Saturday, December 4, 2010

Easy Rider (1969): Not Such an Easy Ride to Take

Easy Rider
During the years Easy Rider has become a cult and classic movie. Probably it is the most important film in the careers of Peter Fonda and Dennis Hopper. They both play leading roles in Easy Rider and in addition, the first one is the producer of the movie and the latter is the film's director. Hardly any other motion picture they've been involved in has had the impact of this one. It's also safe to say that Easy Rider has given the start of Jack Nicholson's tremendously successful career presenting him as a first class actor and bringing him the first of his 12 Oscar nominations. But despite all mentioned above, this movie is not easy to watch and many people will not like it.

Easy Rider is about two counterculture motorcycle riders, Wyatt (Peter Fonda) and Billy (Dennis Hopper), on their way from Los Angeles to New Orleans' Mardis Gras. It is a long way to go and during their trip they experience a lot of 1960's America. They make some fast cash with a drug deal, take hitchhikers, meet a bunch of hippies, stay briefly in prison, encounter a lawyer addicted to alcohol (Jack Nicholson), survive a night raid, visit a brothel, etc. They come across people's intolerance and hatred more often than they run into acceptance and love.

Easy Rider starts a little bit slowly as the events happening to the both bikers seem boring to an extent and not very significant. However, this could be intentional because the narrative becomes more intense and meaningful as the film progresses. And the appearance of Jack Nicholson's character, George Hanson, completely changes the situation spreading plenty of color and freshness over the bikers' trip. The movie could still look boring and dull to a big part of the audience since it is firmly situated into the 1960's and it involves some thinking and deeper perception in order to benefit from its watching.

Easy Rider is about freedom but "freedom" has a lot of faces. One may say that there is not a single entirely free person in the whole movie. George Hanson has an unrestricted mind but he is not free in his actions. Billy, although easy on the road, is under the sway of the money otherwise. And Wyatt, probably the most balanced of our characters, seems like not knowing what to do with his freedom and how to experience it in the best possible and satisfactory for himself way. Easy Rider shows a period of the American history which people have started with great hopes but it has quickly turned out to be just the next illusion.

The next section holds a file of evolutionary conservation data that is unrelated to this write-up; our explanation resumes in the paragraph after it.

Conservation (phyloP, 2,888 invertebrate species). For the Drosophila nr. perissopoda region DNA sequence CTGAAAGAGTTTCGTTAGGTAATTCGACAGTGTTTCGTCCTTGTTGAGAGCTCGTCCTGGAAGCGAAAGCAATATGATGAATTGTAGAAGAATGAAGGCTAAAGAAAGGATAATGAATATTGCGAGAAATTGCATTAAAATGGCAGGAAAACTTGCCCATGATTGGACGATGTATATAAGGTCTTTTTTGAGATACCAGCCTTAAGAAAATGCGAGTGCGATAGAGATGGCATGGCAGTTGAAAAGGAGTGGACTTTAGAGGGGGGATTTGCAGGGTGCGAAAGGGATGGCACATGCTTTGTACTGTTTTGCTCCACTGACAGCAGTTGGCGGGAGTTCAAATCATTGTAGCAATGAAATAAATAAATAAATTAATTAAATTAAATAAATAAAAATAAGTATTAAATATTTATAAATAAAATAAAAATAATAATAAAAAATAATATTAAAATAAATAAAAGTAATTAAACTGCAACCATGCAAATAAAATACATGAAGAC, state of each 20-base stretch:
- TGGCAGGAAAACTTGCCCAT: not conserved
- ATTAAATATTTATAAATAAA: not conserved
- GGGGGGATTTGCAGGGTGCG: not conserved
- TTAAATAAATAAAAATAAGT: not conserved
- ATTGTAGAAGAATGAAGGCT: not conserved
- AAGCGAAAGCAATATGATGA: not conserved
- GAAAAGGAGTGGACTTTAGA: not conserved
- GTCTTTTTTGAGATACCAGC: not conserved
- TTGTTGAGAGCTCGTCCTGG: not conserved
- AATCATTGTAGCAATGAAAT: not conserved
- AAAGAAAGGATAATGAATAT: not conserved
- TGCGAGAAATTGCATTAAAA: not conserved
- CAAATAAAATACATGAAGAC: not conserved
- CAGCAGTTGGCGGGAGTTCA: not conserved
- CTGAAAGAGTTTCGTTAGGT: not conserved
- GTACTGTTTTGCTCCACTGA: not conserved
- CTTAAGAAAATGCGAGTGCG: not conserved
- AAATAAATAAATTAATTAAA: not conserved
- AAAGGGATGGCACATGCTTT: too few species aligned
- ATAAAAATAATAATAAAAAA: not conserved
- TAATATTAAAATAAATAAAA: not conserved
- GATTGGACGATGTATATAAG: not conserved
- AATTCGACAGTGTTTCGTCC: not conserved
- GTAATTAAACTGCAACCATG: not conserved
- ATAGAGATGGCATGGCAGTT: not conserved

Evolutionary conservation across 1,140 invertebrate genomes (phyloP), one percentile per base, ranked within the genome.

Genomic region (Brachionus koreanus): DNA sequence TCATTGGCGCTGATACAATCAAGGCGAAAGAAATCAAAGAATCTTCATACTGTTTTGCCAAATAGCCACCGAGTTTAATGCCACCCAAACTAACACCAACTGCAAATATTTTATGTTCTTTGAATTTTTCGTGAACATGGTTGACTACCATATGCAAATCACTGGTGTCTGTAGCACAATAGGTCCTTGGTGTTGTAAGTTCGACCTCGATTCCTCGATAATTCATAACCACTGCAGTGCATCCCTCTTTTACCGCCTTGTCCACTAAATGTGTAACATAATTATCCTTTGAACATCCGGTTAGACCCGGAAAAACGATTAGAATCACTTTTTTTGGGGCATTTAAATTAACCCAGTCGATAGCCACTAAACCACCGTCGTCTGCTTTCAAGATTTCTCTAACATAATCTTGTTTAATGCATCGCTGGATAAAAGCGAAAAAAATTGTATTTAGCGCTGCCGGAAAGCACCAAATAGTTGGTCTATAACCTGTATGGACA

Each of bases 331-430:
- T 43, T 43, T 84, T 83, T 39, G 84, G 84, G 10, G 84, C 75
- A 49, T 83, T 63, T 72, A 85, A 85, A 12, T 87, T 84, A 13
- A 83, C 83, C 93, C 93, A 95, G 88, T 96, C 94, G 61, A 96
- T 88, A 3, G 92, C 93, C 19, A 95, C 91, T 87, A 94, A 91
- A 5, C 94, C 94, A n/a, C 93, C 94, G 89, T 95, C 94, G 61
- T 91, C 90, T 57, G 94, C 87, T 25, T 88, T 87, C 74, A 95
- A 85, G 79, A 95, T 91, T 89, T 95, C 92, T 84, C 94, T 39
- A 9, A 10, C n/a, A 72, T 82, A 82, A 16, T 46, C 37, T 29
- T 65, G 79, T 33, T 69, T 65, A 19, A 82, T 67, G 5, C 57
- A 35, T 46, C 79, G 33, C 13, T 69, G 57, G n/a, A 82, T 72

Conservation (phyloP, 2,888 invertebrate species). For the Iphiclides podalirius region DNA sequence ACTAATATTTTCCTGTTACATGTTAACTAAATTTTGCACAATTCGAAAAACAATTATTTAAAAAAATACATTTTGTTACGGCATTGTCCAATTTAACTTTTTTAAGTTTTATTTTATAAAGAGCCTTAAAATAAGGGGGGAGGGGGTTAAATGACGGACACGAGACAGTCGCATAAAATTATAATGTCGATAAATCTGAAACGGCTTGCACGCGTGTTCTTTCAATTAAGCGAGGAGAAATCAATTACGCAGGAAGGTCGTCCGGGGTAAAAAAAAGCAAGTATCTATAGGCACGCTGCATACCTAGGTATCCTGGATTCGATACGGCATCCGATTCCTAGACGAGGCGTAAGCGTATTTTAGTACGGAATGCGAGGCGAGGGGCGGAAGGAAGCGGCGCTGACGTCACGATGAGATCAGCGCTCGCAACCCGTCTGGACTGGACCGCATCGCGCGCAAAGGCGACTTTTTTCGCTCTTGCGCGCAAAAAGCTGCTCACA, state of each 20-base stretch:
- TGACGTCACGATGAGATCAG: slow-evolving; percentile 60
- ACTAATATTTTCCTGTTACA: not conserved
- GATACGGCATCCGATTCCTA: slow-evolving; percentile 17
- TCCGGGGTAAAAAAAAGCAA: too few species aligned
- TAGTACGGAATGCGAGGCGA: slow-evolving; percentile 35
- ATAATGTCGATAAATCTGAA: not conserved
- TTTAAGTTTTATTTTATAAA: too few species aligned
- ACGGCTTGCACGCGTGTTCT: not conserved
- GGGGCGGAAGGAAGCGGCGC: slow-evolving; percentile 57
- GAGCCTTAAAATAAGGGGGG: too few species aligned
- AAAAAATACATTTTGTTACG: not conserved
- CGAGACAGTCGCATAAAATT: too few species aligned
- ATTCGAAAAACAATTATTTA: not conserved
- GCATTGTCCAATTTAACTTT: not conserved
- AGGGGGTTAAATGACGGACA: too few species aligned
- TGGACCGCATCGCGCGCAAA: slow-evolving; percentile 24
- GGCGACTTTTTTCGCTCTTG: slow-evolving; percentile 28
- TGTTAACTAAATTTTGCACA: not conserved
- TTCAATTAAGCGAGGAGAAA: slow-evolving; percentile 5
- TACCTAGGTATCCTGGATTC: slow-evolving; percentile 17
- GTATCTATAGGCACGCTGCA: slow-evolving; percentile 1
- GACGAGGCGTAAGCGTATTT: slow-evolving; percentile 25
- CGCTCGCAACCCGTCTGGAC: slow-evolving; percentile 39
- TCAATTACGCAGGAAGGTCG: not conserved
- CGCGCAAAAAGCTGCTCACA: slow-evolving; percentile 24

Some reviewers assume that George Hanson represents the average American who simply does not dare to be "free" enough. But in fact, it's hard to believe the average US citizen is a lawyer and drinks so much that often spends his nights in jail. In addition, Hanson is rather clever and more intelligent than our 2 leading protagonists. He behaves strange and charmingly funny at times but this also does not make him an ordinary man. His line "This used to be a hell of a good country. I can't understand what's gone wrong with it." summarizes the whole film.

The story, co-written by Honda and Hopper too, is quite simple in its entirety. The talking is limited but the audience is not left to experience the movie only visually cause Easy Rider has a great thematic soundtrack and most of the songs fit perfectly into the film. It is not a movie that's for everyone and especially today there are even less people that will appreciate it but if you are into classic films, you can watch it and see for yourself where its 60's cult appeal has come from.

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